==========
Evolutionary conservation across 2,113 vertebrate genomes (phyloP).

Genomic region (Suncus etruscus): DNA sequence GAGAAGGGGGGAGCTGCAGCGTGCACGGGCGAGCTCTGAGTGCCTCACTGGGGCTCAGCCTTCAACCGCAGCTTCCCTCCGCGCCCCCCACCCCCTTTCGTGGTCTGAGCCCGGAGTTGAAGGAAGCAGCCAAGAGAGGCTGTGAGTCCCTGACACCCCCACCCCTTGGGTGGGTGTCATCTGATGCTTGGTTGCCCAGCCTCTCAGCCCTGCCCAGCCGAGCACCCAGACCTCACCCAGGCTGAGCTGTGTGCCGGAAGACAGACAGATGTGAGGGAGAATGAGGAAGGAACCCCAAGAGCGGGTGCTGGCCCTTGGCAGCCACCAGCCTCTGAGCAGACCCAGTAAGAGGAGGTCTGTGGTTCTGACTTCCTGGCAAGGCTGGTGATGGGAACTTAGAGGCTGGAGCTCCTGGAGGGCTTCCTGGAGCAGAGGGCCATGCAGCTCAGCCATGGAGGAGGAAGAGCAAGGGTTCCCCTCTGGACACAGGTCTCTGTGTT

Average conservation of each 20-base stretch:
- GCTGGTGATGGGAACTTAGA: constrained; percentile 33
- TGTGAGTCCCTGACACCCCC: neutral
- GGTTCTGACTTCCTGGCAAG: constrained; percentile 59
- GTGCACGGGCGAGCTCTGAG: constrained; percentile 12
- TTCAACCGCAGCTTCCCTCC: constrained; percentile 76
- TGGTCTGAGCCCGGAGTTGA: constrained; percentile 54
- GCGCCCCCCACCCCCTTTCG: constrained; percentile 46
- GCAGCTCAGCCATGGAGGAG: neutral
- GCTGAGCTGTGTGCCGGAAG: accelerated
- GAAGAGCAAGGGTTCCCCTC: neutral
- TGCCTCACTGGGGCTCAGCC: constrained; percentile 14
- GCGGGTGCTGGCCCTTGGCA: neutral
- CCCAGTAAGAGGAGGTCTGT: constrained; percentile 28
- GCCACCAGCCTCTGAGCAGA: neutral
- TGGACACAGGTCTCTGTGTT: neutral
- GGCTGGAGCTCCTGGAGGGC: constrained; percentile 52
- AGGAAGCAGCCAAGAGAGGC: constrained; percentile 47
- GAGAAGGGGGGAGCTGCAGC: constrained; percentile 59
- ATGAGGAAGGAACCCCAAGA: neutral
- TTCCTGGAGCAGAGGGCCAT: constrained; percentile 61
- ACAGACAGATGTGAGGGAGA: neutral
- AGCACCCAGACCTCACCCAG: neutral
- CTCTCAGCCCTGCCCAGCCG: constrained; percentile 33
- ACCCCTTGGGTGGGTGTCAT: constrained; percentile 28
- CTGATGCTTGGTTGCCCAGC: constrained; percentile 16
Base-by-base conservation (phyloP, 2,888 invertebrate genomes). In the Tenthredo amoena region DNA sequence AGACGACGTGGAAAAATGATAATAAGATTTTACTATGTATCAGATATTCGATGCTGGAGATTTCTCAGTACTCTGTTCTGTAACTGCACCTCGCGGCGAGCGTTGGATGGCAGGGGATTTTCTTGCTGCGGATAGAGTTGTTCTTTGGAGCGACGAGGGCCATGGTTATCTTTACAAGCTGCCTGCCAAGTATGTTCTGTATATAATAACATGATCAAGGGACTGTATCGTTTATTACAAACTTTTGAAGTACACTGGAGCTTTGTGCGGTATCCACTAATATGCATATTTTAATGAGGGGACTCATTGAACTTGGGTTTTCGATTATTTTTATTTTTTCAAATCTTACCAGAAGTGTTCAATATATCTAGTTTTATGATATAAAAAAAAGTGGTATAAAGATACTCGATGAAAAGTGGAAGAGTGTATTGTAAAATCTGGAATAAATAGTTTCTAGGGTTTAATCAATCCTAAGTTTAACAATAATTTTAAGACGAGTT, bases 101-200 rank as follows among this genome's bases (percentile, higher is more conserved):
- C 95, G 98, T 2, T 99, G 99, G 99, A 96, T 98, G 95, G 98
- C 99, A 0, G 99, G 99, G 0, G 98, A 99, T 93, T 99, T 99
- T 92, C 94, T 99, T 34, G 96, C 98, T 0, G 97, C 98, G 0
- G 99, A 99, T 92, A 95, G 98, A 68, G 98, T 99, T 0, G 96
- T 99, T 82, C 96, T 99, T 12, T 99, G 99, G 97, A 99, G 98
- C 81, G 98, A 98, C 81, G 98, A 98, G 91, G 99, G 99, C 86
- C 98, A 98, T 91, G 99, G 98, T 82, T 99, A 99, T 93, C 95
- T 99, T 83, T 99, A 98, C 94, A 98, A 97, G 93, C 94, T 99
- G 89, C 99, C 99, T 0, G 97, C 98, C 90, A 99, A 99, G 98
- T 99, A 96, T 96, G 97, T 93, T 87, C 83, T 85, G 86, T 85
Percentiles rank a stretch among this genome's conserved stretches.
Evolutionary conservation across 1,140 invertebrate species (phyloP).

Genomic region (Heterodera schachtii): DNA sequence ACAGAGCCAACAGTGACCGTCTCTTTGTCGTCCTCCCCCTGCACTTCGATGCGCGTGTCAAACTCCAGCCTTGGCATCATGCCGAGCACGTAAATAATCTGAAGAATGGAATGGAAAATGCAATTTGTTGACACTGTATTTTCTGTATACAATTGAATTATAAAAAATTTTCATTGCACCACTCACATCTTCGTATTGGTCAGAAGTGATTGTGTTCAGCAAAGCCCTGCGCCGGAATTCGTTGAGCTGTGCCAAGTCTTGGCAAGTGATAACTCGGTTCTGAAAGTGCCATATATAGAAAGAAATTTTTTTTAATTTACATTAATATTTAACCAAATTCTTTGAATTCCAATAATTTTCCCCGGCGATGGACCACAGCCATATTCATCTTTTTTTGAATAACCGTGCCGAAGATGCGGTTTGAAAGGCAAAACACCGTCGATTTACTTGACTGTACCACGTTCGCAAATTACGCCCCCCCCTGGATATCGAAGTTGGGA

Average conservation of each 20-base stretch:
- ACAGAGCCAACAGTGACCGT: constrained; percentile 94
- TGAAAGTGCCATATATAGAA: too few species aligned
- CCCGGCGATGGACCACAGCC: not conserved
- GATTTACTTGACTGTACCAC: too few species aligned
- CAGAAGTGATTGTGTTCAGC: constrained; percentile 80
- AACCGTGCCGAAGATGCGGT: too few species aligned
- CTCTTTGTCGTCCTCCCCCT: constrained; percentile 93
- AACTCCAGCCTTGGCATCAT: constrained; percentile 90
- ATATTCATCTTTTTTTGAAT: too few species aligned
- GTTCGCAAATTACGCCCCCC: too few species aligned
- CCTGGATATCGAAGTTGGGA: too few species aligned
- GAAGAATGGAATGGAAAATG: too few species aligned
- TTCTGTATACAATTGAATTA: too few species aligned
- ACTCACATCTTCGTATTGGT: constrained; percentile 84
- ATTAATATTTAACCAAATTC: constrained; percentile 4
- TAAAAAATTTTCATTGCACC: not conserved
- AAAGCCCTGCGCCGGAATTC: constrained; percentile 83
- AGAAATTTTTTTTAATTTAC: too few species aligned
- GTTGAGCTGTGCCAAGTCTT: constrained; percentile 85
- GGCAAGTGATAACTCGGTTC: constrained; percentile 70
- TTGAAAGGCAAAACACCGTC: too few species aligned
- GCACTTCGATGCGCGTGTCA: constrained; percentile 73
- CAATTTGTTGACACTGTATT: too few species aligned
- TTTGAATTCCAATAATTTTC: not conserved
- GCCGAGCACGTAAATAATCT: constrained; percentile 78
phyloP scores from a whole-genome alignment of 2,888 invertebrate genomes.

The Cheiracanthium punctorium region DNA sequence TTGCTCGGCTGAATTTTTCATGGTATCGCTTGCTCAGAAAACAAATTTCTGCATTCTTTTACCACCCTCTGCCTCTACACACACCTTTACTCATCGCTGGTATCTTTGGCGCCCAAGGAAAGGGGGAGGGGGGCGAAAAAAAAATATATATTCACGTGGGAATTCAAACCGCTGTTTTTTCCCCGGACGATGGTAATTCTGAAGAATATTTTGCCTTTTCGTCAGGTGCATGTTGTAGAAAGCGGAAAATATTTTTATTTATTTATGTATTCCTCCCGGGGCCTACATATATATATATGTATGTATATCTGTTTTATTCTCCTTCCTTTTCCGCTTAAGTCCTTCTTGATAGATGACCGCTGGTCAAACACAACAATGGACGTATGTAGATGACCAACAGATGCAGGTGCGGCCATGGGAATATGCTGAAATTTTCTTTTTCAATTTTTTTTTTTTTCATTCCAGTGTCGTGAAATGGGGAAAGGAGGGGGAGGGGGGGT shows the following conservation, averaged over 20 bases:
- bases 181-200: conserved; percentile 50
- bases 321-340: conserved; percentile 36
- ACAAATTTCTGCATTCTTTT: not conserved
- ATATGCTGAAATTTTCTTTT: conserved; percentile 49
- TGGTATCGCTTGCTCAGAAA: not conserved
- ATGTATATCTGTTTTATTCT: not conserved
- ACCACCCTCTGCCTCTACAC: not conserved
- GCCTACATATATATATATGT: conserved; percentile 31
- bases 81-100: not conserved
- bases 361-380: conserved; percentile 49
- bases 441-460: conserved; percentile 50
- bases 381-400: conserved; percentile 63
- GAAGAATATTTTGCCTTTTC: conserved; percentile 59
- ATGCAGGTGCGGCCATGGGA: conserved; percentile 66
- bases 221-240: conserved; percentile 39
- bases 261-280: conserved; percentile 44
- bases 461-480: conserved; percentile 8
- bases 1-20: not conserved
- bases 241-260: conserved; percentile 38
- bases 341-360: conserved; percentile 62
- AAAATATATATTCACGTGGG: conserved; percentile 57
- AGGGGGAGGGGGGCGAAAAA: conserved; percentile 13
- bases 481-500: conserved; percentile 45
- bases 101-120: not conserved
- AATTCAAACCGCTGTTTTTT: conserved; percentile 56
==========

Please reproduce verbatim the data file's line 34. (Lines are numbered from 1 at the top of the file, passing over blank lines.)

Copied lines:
- T 99, T 82, C 96, T 99, T 12, T 99, G 99, G 97, A 99, G 98